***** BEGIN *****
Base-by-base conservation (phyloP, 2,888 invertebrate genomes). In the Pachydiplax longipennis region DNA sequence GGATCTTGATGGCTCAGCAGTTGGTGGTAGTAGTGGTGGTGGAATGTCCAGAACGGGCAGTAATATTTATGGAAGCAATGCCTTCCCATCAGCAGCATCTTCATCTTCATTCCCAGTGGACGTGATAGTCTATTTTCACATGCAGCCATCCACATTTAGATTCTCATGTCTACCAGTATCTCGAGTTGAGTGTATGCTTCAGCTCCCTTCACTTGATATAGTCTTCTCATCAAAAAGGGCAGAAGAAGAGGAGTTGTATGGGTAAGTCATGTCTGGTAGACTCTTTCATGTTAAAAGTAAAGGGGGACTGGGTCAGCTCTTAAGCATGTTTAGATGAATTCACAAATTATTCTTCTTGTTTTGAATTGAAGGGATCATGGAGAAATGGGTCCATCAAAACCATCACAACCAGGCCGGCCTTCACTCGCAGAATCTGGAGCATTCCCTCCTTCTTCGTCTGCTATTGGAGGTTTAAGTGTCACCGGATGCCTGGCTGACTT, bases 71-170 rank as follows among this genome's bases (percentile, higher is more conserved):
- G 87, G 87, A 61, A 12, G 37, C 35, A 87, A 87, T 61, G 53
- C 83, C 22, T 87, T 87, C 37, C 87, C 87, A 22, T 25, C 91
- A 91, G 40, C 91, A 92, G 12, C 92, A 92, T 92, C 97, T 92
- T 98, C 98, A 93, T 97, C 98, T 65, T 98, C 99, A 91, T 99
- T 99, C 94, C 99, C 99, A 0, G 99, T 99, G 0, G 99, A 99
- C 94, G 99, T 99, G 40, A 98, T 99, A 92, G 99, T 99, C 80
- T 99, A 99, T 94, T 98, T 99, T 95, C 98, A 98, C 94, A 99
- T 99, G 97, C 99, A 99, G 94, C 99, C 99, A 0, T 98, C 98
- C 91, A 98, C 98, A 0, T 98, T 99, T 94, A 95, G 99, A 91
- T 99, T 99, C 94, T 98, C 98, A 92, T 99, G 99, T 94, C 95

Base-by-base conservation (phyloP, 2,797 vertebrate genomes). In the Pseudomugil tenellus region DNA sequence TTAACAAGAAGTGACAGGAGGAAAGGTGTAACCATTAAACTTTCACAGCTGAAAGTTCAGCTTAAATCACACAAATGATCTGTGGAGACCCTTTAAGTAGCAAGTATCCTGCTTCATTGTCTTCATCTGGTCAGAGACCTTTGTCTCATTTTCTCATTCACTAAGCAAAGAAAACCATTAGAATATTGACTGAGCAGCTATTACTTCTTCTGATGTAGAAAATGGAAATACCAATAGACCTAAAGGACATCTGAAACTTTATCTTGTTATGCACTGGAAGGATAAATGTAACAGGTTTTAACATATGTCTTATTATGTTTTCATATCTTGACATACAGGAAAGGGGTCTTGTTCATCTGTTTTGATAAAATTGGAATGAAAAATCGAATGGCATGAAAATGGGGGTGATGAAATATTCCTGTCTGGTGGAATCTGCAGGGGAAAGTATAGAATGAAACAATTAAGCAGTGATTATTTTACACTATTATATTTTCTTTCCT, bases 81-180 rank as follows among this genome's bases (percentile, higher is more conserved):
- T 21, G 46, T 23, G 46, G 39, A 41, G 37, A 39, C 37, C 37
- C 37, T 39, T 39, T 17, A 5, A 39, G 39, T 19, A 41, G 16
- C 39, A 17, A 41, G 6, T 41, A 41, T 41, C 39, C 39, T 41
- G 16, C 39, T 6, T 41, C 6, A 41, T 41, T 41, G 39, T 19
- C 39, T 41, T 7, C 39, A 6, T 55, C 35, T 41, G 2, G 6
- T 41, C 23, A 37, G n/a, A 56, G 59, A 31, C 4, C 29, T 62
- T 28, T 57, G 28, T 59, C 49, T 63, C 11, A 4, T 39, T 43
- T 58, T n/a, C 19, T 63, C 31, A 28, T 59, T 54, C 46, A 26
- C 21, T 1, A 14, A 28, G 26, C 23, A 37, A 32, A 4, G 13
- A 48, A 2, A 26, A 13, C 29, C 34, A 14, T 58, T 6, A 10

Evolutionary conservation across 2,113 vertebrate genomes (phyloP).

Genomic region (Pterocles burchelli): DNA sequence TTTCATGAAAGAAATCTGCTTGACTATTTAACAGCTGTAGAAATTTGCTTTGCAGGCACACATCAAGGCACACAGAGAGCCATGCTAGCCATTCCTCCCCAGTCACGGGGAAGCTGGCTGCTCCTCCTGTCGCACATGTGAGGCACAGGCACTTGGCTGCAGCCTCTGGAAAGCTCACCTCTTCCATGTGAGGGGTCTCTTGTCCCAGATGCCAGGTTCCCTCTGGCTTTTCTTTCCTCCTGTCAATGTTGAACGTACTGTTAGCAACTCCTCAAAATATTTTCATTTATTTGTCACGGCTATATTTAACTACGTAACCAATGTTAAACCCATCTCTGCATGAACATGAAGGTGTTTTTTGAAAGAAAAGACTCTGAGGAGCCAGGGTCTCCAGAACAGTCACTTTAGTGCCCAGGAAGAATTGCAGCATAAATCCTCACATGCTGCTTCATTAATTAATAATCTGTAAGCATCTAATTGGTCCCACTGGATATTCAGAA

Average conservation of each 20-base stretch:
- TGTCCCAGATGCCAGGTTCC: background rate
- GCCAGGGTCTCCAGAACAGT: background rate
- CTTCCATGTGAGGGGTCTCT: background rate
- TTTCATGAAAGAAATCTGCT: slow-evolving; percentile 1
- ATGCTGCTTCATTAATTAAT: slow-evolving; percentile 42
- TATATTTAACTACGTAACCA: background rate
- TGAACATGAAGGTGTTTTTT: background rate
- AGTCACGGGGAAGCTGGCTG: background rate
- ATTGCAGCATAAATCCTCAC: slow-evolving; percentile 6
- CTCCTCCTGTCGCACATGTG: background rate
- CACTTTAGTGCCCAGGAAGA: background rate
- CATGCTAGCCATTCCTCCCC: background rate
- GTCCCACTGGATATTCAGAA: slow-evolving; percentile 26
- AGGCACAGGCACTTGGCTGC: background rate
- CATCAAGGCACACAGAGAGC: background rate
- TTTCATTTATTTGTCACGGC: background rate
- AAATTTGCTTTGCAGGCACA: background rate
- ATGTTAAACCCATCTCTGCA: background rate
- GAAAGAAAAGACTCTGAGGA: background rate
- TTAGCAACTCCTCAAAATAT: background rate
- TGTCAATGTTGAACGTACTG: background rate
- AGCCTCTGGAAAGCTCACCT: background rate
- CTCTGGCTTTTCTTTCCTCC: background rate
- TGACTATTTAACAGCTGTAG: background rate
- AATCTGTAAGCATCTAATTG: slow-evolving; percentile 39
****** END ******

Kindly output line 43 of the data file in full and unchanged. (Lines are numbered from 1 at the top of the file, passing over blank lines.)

- ATGTTAAACCCATCTCTGCA: background rate